10 things about the Lisbon treaty you should know 11.01.2010, written by Agnieszka Pomaska
„Lisbon treaty” – you may have heard quite a bit about it recently. Still baffled? Well, here we present some of the main changes that it will bring to the European Union should it be adopted. At the time of writing the treaty has been ratified by 26 of the 27 EU members. Despite the Czech Parliament passing the treaty, President Václav Klaus is still refusing to sign it pending certain guarantees.
Citizens’ initiative: If 1 million Europeans present a petition to the European Commission then it would have to look at ways of introducing the proposals. Alternatively it could force the Union’s executive to look at ways of repealing legislation.
Lawmaking: The European Parliament would become an equal in terms of lawmaking with the Council of Ministers, where member state national governments are represented.
Policy: Members of the European Parliament would be on an equal legislative footing with the Council regarding EU agriculture and fisheries policy, trade policy, legal immigration and EU structural funds, to name just a few.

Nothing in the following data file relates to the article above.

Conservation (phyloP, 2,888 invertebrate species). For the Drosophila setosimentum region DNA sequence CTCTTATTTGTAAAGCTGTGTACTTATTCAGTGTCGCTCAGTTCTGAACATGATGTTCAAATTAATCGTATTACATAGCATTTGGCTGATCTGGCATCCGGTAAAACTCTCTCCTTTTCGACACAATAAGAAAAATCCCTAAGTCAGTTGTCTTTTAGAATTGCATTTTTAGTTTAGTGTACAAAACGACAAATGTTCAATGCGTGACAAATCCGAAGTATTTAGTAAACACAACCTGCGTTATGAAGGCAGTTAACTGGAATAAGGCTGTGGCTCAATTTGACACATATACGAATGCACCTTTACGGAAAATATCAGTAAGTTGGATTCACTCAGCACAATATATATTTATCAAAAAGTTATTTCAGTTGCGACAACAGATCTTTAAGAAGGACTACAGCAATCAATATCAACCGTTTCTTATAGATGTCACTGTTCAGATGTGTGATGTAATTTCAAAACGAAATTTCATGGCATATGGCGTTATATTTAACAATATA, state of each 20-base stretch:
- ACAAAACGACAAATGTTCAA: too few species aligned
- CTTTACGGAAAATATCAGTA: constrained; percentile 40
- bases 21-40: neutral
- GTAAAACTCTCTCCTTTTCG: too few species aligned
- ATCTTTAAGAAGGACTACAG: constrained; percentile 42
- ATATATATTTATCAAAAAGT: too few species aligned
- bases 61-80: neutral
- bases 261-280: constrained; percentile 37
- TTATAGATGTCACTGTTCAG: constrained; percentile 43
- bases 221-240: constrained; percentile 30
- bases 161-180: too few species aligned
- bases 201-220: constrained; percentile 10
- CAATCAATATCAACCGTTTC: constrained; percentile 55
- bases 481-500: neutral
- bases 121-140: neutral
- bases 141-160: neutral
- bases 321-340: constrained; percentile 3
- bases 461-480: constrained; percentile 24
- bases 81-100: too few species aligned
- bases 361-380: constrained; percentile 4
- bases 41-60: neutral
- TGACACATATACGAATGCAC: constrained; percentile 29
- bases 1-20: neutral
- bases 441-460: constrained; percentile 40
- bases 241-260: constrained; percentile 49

National Parliaments gain an increased role in EU decision making with the treaty giving them eight weeks in which to argue their case if they feel a draft law oversteps European Union authority.
An EU President: European leaders will have to elect a new EU President to chair their 4 summits a year and set out the agenda ahead. This would replace the six monthly rotations and the holder is likely to be the public face of the Union.
High Representative for Foreign Affairs and Security Policy: The second new job created under Lisbon. The powerful EU „foreign minister” will chair meetings of Foreign Affairs Ministers, oversee the multi-billion EU aid budget and run the proposed European External Action Service – a European diplomatic corps.
Double majority in Council votes: The treaty changes the voting arrangements in the Council of Ministers. New arrangements mean that instead of voting by unanimity measures can now be carried if they have 55% of the votes in the Council from counties representing 65% of the EU’s population.
Commission President elected by MEPs: Any new President of the European Commission would be elected by the European Parliament.
Charter of Fundamental Rights: The Charter becomes legally binding meaning all laws must adhere to it. The UK and Poland have certain opt outs on this point.
Withdrawal: For the first time countries have the right to withdraw from the European Union.